While many Georgia towns are famous for their ghost stories and urban legends, Atlanta is often left out of the mix. Most people come to Atlanta for business rather than local history. However, that history is teeming with legends of the spooky and supernatural, including some supernatural sightings in these five locations:
Originally called Excelsior Mill Restaurant and Bar, The Masquerade has been serving up spirits, both supernatural and boozy, since the beginning of the 1900s. With three levels called Heaven, Purgatory, and Hell, The Masq offers otherworldly creatures the perfect spot to roam. There have been reports of a ghost in the form of a tall, black man lurking around the halls. However, no one has been able to identify him. Staff members have also report strange cold spots, overturned electric equipment, and loud footsteps with no discernable source.
The most incredible legend, though, is The Masquerade’s live-in vampire. Unfortunately, no one can confirm any vampire sightings so far. The legend probably started from someone who met one of the members of Atlanta’s Vampire Alliance or simply as a myth started by visitors who were intrigued by the venue’s typical Goth attendees.
The Ellis Hotel opened in 1913 under the moniker “Winecoff Hotel.” At 15 stories, it dwarfed the surrounding hotels – and not just in height. The Winecoff, built out of brick and stone, was deemed “fireproof” by city officials, despite not having any sprinklers or fire exits. As fate would have it, fire broke out Dec. 7, 1946. The fire department was quick to the scene, but their ladders only reached the eighth floor and the safety nets could only sustain jumps from less than 70 feet. 119 of the 280 guests staying in the hotel that night died, cementing the disaster as the Titanic of hotel fires and leading some to suggest that the hotel wanted it to happen.
While guests probably won’t run into Lady Gaga, there have been several guest accounts of disembodied footsteps and strange odors around the hotel. Workers have also claimed tools disappeared on the job. The real thrill, though, is the mysterious faces that can supposedly be seen in the windows of the hotel; some witnesses say the faces can be seen screaming in terror.
Several teams, including the Center for Inquiry, have written about this phenomenon, suggesting it’s nothing more than pareidolia, or the human mind’s tendency to perceive a pattern where there is none. The only way to know for sure is to stay the night yourself.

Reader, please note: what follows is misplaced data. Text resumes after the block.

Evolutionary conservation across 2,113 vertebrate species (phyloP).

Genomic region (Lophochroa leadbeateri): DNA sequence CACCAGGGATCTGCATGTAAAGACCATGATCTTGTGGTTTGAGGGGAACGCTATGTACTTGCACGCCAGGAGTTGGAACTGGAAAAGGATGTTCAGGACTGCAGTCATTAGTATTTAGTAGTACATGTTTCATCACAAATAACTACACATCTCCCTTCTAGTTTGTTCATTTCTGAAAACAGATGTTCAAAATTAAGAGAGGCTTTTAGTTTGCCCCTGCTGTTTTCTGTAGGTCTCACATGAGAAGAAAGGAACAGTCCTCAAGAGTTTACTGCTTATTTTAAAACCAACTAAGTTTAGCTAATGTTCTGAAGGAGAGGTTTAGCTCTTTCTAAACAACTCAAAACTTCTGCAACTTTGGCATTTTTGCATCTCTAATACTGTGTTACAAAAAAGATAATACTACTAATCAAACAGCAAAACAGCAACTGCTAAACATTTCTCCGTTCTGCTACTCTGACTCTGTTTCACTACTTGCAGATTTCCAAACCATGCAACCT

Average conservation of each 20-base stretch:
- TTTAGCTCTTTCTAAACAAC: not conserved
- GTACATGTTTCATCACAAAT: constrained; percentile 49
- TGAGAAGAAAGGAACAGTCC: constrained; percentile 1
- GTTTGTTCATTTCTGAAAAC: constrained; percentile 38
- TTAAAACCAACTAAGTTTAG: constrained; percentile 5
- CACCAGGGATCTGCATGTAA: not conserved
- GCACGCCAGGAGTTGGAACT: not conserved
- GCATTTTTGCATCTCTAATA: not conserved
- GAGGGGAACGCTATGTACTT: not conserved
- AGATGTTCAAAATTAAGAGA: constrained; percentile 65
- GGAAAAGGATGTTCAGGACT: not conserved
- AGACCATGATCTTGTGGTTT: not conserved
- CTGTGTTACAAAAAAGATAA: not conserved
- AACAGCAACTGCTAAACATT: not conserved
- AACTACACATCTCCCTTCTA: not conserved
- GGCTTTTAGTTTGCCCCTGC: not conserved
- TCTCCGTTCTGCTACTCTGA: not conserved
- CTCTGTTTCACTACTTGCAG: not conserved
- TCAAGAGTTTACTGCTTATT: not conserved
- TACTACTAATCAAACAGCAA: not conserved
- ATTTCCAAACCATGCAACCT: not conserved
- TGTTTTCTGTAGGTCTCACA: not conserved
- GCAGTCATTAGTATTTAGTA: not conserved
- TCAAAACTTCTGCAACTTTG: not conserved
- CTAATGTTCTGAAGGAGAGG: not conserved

Anthony’s Fine Dining
First constructed in 1797, Anthony’s Fine Dining, also known as The Pope-Walton House, has had its share of rough history. The house was actually looted by General Sherman during his march to the sea in the Civil War. In the end, Sherman spared decided to spare the house because of the newborn baby who was being cared for there. Sherman’s mercy later allowed Dayton Smith to move the house brick-by-brick from its original location in Wilkes County to its current location on Piedmont Road.
Since the move, customers have reported the usual myriad of supernatural happenings: strange footsteps, mysterious odors, and flickering lights. However, Alan Levine, a writer for The Vinings Gazette, stayed overnight at the restaurant in 1998. Levine claims he saw “a woman [he’s] never seen before in a dress unlike anything you’d see today.” The Southeastern Institute of Paranormal Research (SIPR) has conducted investigations at the restaurant and the original land, with reports that back up Levine’s experience. The SIPR team documented electronic voice phenomenon and strange presences but were not able to conclusively prove that the site is haunted. Unfortunately, Anthony’s Fine Dining is permanently closed, so there won’t be any more ghost reports anytime soon.
St. James Episcopal Cemetery
The St. James Episcopal Cemetery, located just outside Atlanta, has drawn attention as the final resting place of six-year old JonBenét Ramsey, a beauty pageant star who was found murdered in her parents’ home in Boulder, Colo. in 1996. However, the statue of Mary Meinert really steals the show. Legend has it that anyone who visits the cemetery at midnight might witness the statue cry tears of blood or switch the infants she holds in her arms. Ayanna Guyhto, a writer for The Examiner, investigated the myth. Although she did not see any tears of blood, Guyhto said she immediately sensed a supernatural presence upon entering the cemetery. The graveyard is also featured as a stop on the Ghosts of Marietta tour, for those who want to check out the spirits themselves.
As if a cemetery isn’t tragic enough, in 2008 the land was ripped apart by a tornado that swept through downtown Atlanta. The storm toppled several statues, including one of the Archangel Gabriel with his trumpet in hand, and disrupted the slumber of the souls that rest there. The cemetery, founded in 1850, is kept pristine by the Historic Oakland Foundation. Over the years, it has expanded from a mere 6 acres to 48 acres today and serves as the final resting place for roughly 70,000 claimed and unclaimed spirits – 6,900 of whom were Confederate soldiers.
Rumor has it that visitors who walk through the Confederate side of the cemetery can still hear roll call for a portion of these soldiers being read off. According to Southern Spirit Guide, a man named William Bender even reported hearing his own name attached to the list. Other accounts recall sights of a Union soldier hanging from a tree in the cemetery. Again, there is no concrete proof of a haunting, but new sightings are reported every year.
While none of these hauntings are conclusive, most do offer public tours for anyone with an interest in the paranormal. It would be the perfect opportunity to break out your iPhone and Ghost Capture app to see if you can find some spirits of your own.